The U.S. Food and Drug Administration has issued its guidance on the regulations around free samples of tobacco products. In the guidance, the FDA confirmed that the free sample ban applies to all tobacco products, subject to its authority. The Deeming Rule which went into effect on August 8, 2016, extended this ban to cigars. The guidance issued is very similar to the draft guidance published this past January. The big difference from the draft guidance is the FDA strengthened the language involving business to business exchanges.
Under the guidance distributors and retailers are prohibited from unconditionally giving out free tobacco product to consumers. There are certain scenarios where a free tobacco product may be given out – provided it is tied to a monetary transaction. These scenarios include discount and coupons, membership and reward programs, and Contests/Games of Chance. For the most part, the guidance around these scenarios was unchanged from the initial draft published in January.
The FDA defines a business to business exchange as “distributing free samples in a limited quantity (i.e., no more than necessary to achieve a business or marketing goal, such as awareness of and exposure to the product for the purpose of product or inventory selection) to another business as part of a genuine effort to sell or market a tobacco product to that business. Originally in the draft guidance, the FDA said it would not enforce regulations around business to business exchanges. Now the FDA says it does not consider the regulation around free samples to be applicable to business to business exchanges.
While there was no draft guidance issued around manufacturers and retailers donating cigars to the troops, this was not a surprise. The language that explicitly bans charitable contributions of tobacco products is traced back to the big Federal Food and Drug Cosmetic Act (21 CFR). Prohibitions are listed and on 21 CFR Section 331 line rr, it is documented that there is a ban charitable contributions of tobacco products.
Here is a recap of the guidance issued by the U.S. Food and Drug Administration around distributing free samples:
1. Discounts and Coupons
Discounts cover two scenarios. In both cases, these must be tied with a monetary transaction.
- Percentage Discount: This covers a scenario such as “Save 20% on this tobacco product”. The FDA has stated this is allowed. It is implied that a 100% discount can not be given.
- Buy X, Get Y Free: This covers a scenario such as “Buy 2, Get 1 Free”. The FDA has also stated this is allowed as it is tied to a monetary transaction.
An example of a coupon is “Buy Two, Get a Coupon Redeemable for One”. These work a little different than discounts. If the coupon is used at the time of purchase, it is allowed. If it is used later, the seller (manufacturer, distributor, or retailer) must have a way to verify both age and ID of the person redeeming the coupon and that he/she is the original purchaser. The FDA states these rules for coupons are in place to avoid minors circumventing the age requirement rules.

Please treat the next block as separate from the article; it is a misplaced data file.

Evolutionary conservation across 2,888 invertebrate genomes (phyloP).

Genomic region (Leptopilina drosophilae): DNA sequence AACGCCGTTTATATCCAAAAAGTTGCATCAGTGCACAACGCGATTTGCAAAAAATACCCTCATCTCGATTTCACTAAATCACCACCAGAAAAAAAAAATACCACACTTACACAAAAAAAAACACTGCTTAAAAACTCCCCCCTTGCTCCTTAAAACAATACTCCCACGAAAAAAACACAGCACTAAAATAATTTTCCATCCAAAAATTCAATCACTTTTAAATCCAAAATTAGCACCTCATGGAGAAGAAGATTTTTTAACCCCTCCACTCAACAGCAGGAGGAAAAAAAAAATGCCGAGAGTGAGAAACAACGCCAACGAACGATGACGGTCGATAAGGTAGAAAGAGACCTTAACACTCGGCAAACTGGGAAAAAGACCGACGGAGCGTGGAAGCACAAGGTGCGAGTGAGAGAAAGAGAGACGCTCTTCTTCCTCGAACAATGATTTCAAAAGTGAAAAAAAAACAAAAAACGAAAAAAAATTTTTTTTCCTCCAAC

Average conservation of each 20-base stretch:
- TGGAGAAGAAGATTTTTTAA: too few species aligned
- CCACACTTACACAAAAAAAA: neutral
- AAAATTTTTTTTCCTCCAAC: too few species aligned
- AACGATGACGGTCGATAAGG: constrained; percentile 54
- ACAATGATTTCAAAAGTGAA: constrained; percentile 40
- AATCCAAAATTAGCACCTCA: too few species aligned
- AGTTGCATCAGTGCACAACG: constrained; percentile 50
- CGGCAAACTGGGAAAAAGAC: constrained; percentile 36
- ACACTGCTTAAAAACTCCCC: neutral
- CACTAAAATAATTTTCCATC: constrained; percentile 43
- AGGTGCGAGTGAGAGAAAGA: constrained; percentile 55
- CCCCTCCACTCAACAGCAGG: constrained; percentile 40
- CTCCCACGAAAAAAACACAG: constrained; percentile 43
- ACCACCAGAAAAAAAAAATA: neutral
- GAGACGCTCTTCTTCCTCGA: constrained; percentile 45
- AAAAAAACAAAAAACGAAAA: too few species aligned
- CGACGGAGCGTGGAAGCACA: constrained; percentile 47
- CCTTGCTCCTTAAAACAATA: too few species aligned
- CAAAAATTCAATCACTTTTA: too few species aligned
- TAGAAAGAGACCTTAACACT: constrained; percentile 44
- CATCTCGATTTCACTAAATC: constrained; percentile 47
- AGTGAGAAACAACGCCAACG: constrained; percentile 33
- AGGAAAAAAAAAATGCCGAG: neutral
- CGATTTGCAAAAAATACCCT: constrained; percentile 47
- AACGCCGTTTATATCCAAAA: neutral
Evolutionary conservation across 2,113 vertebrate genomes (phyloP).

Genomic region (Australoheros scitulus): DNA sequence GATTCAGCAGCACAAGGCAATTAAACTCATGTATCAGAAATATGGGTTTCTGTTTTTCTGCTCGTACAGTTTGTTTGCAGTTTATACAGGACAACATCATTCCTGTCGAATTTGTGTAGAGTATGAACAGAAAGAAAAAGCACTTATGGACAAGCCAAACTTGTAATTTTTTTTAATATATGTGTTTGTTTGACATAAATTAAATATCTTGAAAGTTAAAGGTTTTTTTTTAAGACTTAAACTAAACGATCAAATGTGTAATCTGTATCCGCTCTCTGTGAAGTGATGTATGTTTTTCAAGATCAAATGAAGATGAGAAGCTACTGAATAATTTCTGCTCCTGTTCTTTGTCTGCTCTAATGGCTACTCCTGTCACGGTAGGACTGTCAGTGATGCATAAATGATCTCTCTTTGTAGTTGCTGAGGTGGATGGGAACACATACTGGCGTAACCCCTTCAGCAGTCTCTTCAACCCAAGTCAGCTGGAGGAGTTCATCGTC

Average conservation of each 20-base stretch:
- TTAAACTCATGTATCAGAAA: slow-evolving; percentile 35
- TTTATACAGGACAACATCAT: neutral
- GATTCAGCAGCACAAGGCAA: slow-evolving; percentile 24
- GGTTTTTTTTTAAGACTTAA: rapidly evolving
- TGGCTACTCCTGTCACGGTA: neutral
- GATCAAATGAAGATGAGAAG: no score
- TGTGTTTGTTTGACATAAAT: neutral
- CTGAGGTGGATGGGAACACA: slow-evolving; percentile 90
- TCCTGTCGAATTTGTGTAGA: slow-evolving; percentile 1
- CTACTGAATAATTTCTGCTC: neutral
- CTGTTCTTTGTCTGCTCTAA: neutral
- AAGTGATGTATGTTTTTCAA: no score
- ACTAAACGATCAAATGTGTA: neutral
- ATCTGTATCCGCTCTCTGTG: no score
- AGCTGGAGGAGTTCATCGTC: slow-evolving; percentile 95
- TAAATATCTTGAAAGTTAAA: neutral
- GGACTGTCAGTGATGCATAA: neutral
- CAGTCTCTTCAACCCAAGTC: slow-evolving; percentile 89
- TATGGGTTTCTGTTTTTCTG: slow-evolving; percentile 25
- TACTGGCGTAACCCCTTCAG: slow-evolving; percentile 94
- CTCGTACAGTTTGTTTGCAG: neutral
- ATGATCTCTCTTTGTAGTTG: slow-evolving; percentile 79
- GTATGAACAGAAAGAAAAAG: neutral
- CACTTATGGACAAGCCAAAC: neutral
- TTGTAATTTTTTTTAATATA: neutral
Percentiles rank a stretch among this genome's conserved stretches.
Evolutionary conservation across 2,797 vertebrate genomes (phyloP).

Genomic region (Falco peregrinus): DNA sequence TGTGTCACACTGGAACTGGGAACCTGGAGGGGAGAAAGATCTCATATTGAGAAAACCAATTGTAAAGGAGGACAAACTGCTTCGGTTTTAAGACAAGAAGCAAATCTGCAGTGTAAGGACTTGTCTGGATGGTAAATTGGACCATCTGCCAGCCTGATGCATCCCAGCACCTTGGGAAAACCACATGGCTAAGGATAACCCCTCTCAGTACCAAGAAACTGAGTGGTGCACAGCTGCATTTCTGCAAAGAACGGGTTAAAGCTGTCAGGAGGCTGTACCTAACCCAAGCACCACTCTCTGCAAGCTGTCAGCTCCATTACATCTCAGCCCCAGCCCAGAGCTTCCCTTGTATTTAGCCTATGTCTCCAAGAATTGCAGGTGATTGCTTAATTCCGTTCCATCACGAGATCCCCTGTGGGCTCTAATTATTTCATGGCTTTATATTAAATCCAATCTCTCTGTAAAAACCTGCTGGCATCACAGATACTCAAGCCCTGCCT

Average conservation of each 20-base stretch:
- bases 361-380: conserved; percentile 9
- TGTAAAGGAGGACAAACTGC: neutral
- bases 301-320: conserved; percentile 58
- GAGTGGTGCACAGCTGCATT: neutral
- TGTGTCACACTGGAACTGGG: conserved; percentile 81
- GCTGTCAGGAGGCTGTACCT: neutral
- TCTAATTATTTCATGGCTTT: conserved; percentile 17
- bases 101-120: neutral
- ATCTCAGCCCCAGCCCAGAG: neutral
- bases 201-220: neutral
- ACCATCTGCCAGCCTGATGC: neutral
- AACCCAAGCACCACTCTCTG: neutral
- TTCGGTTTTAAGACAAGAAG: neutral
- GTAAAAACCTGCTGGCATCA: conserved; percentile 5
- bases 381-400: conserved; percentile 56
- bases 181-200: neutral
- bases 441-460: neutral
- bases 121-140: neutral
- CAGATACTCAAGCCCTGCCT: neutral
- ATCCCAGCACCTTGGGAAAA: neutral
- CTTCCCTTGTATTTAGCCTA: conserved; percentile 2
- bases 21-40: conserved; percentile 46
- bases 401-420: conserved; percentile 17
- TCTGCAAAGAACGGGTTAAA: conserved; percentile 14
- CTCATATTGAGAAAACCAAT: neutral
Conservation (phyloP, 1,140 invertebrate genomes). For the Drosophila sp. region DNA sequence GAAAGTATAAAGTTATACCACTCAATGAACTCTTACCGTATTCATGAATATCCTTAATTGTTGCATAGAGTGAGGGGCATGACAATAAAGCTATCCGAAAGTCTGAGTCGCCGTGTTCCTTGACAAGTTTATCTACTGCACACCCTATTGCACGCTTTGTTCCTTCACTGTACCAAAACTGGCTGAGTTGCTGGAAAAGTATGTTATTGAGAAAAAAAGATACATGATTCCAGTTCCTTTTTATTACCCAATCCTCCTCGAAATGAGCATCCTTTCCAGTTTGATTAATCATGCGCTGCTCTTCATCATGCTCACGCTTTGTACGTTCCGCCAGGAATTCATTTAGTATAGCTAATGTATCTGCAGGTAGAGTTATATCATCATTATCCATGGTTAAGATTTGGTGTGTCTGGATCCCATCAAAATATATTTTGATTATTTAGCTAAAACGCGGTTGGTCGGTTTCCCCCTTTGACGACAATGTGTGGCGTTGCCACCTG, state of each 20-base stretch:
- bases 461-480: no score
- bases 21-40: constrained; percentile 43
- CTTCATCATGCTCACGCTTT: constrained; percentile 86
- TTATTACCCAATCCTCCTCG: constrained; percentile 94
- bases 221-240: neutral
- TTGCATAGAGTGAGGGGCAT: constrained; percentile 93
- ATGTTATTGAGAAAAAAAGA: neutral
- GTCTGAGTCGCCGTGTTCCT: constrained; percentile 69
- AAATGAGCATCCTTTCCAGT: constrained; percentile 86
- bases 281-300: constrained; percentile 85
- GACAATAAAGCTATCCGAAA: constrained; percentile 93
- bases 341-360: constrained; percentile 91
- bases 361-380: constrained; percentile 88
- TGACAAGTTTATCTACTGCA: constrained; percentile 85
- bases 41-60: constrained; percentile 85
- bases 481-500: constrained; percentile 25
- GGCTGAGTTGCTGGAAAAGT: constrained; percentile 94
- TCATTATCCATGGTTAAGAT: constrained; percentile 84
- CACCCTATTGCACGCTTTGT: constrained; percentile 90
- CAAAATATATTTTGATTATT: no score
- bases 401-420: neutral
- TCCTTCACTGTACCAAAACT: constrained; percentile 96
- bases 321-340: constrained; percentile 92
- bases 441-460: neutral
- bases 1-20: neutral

2. Membership and Rewards Programs
Similar to discounts and coupons, the FDA allows Membership and Rewards Programs to take place. However, it also must be tied to a product sales transaction and the person receiving the promotion must meet the FDA’s minimum age and ID requirements.
An example of one is the Punch Card Rewards program. This is done over a series of transactions. When a certain number of purchases are completed, the program allows a consumer to get a free tobacco product. An example of this is “get your tenth purchase for free”.
In the example above; at the time the consumer gets the free product, it must either be tied to a monetary transaction for the ninth or the eleventh (subsequent purchase). If it is done standalone (meaning the consumer comes in to just take credit for the free tenth product), the seller will have to use age and ID requirements to verify this is the same person who made the other purchases.
The FDA has stated that a contest prize (i.e. raffle, drawing, game of chance) may not be a tobacco product unless it is distributed as part of a monetary payment and is subject to minimum age and ID requirements.
One example is that if a prize of a tobacco product or discount coupon is awarded, it must be used at the time of a tobacco purchase. The tobacco product prize may not be given outside of a product purchase. The recipient (winner) would also be subject to minimum age and ID requirements.
4. Business to Business Exchanges
For this rule, the FDA says this regulation does not apply to “businesses distributing free samples in a limited quantity (i.e., no more than necessary to achieve a business or marketing goal, such as awareness of and exposure to the product for the purpose of product or inventory selection) to another business as part of a genuine effort to sell or market a tobacco product to that business.
While not explicitly stated, on the surface, it appears that this would allow scenarios such as:
- Manufacturers and Brand Owners distributing samples to retailers
- Manufacturers and Brand Owners distributing cigars at a trade show such as IPCPR where the attendees are retailers.